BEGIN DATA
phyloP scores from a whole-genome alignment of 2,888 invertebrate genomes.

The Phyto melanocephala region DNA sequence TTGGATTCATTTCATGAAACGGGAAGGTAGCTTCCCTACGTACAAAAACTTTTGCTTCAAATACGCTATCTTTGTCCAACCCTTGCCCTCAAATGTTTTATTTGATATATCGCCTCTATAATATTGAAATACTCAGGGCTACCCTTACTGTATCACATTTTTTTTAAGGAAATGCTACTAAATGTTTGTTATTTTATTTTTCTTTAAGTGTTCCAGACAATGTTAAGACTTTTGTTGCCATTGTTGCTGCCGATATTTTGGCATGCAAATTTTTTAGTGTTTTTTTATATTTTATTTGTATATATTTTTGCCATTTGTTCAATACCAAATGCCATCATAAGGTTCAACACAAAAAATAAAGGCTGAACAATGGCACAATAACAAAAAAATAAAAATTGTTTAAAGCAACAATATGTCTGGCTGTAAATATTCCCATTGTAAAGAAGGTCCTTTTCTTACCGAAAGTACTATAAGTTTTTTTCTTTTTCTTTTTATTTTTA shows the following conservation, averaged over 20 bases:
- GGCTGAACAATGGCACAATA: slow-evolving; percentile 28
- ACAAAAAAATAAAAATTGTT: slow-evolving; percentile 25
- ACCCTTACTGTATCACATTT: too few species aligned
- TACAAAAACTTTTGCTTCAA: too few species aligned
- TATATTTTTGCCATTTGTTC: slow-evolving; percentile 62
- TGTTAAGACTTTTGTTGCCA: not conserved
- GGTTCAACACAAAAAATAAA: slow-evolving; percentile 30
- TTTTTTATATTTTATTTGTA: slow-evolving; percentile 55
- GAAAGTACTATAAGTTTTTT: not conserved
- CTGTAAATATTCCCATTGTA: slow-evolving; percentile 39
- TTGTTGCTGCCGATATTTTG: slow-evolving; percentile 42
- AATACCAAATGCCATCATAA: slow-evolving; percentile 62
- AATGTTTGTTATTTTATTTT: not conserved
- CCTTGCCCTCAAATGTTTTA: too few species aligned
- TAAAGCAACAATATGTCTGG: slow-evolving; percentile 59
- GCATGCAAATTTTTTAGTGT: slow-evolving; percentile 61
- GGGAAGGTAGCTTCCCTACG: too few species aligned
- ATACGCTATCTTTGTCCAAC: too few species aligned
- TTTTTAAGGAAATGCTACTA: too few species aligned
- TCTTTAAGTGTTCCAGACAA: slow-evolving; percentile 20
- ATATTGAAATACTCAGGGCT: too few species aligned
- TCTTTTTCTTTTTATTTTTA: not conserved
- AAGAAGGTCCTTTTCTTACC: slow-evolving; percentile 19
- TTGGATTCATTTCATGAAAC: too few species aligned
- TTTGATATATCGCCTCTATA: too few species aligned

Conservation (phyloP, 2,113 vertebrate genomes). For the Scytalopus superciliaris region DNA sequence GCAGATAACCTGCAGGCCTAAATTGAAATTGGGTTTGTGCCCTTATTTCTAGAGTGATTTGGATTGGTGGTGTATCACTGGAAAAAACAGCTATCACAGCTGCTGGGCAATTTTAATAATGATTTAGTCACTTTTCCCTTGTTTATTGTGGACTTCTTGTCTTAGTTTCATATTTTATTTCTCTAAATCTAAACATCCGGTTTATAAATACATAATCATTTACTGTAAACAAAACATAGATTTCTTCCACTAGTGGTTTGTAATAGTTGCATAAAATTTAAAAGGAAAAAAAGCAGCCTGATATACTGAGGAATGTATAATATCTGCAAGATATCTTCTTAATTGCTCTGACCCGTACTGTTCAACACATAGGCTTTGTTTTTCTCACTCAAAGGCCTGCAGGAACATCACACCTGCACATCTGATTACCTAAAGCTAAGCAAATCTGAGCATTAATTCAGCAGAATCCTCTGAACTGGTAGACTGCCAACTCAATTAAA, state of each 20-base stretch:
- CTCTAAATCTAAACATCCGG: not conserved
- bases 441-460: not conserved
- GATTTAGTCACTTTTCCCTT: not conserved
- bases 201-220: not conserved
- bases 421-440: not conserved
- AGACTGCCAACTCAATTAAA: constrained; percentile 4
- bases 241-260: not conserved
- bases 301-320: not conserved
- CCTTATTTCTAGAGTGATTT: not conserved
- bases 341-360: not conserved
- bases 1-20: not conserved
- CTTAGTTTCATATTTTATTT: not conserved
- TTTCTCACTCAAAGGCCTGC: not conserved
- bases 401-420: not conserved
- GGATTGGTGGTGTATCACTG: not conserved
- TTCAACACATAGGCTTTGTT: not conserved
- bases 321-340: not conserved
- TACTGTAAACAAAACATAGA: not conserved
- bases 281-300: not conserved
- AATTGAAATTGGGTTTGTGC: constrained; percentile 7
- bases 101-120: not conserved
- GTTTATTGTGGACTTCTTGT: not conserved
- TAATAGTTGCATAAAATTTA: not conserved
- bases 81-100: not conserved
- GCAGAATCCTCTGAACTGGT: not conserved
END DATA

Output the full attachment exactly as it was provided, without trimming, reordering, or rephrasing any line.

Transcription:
phyloP scores from a whole-genome alignment of 2,888 invertebrate genomes.

The Phyto melanocephala region DNA sequence TTGGATTCATTTCATGAAACGGGAAGGTAGCTTCCCTACGTACAAAAACTTTTGCTTCAAATACGCTATCTTTGTCCAACCCTTGCCCTCAAATGTTTTATTTGATATATCGCCTCTATAATATTGAAATACTCAGGGCTACCCTTACTGTATCACATTTTTTTTAAGGAAATGCTACTAAATGTTTGTTATTTTATTTTTCTTTAAGTGTTCCAGACAATGTTAAGACTTTTGTTGCCATTGTTGCTGCCGATATTTTGGCATGCAAATTTTTTAGTGTTTTTTTATATTTTATTTGTATATATTTTTGCCATTTGTTCAATACCAAATGCCATCATAAGGTTCAACACAAAAAATAAAGGCTGAACAATGGCACAATAACAAAAAAATAAAAATTGTTTAAAGCAACAATATGTCTGGCTGTAAATATTCCCATTGTAAAGAAGGTCCTTTTCTTACCGAAAGTACTATAAGTTTTTTTCTTTTTCTTTTTATTTTTA shows the following conservation, averaged over 20 bases:
- GGCTGAACAATGGCACAATA: slow-evolving; percentile 28
- ACAAAAAAATAAAAATTGTT: slow-evolving; percentile 25
- ACCCTTACTGTATCACATTT: too few species aligned
- TACAAAAACTTTTGCTTCAA: too few species aligned
- TATATTTTTGCCATTTGTTC: slow-evolving; percentile 62
- TGTTAAGACTTTTGTTGCCA: not conserved
- GGTTCAACACAAAAAATAAA: slow-evolving; percentile 30
- TTTTTTATATTTTATTTGTA: slow-evolving; percentile 55
- GAAAGTACTATAAGTTTTTT: not conserved
- CTGTAAATATTCCCATTGTA: slow-evolving; percentile 39
- TTGTTGCTGCCGATATTTTG: slow-evolving; percentile 42
- AATACCAAATGCCATCATAA: slow-evolving; percentile 62
- AATGTTTGTTATTTTATTTT: not conserved
- CCTTGCCCTCAAATGTTTTA: too few species aligned
- TAAAGCAACAATATGTCTGG: slow-evolving; percentile 59
- GCATGCAAATTTTTTAGTGT: slow-evolving; percentile 61
- GGGAAGGTAGCTTCCCTACG: too few species aligned
- ATACGCTATCTTTGTCCAAC: too few species aligned
- TTTTTAAGGAAATGCTACTA: too few species aligned
- TCTTTAAGTGTTCCAGACAA: slow-evolving; percentile 20
- ATATTGAAATACTCAGGGCT: too few species aligned
- TCTTTTTCTTTTTATTTTTA: not conserved
- AAGAAGGTCCTTTTCTTACC: slow-evolving; percentile 19
- TTGGATTCATTTCATGAAAC: too few species aligned
- TTTGATATATCGCCTCTATA: too few species aligned

Conservation (phyloP, 2,113 vertebrate genomes). For the Scytalopus superciliaris region DNA sequence GCAGATAACCTGCAGGCCTAAATTGAAATTGGGTTTGTGCCCTTATTTCTAGAGTGATTTGGATTGGTGGTGTATCACTGGAAAAAACAGCTATCACAGCTGCTGGGCAATTTTAATAATGATTTAGTCACTTTTCCCTTGTTTATTGTGGACTTCTTGTCTTAGTTTCATATTTTATTTCTCTAAATCTAAACATCCGGTTTATAAATACATAATCATTTACTGTAAACAAAACATAGATTTCTTCCACTAGTGGTTTGTAATAGTTGCATAAAATTTAAAAGGAAAAAAAGCAGCCTGATATACTGAGGAATGTATAATATCTGCAAGATATCTTCTTAATTGCTCTGACCCGTACTGTTCAACACATAGGCTTTGTTTTTCTCACTCAAAGGCCTGCAGGAACATCACACCTGCACATCTGATTACCTAAAGCTAAGCAAATCTGAGCATTAATTCAGCAGAATCCTCTGAACTGGTAGACTGCCAACTCAATTAAA, state of each 20-base stretch:
- CTCTAAATCTAAACATCCGG: not conserved
- bases 441-460: not conserved
- GATTTAGTCACTTTTCCCTT: not conserved
- bases 201-220: not conserved
- bases 421-440: not conserved
- AGACTGCCAACTCAATTAAA: constrained; percentile 4
- bases 241-260: not conserved
- bases 301-320: not conserved
- CCTTATTTCTAGAGTGATTT: not conserved
- bases 341-360: not conserved
- bases 1-20: not conserved
- CTTAGTTTCATATTTTATTT: not conserved
- TTTCTCACTCAAAGGCCTGC: not conserved
- bases 401-420: not conserved
- GGATTGGTGGTGTATCACTG: not conserved
- TTCAACACATAGGCTTTGTT: not conserved
- bases 321-340: not conserved
- TACTGTAAACAAAACATAGA: not conserved
- bases 281-300: not conserved
- AATTGAAATTGGGTTTGTGC: constrained; percentile 7
- bases 101-120: not conserved
- GTTTATTGTGGACTTCTTGT: not conserved
- TAATAGTTGCATAAAATTTA: not conserved
- bases 81-100: not conserved
- GCAGAATCCTCTGAACTGGT: not conserved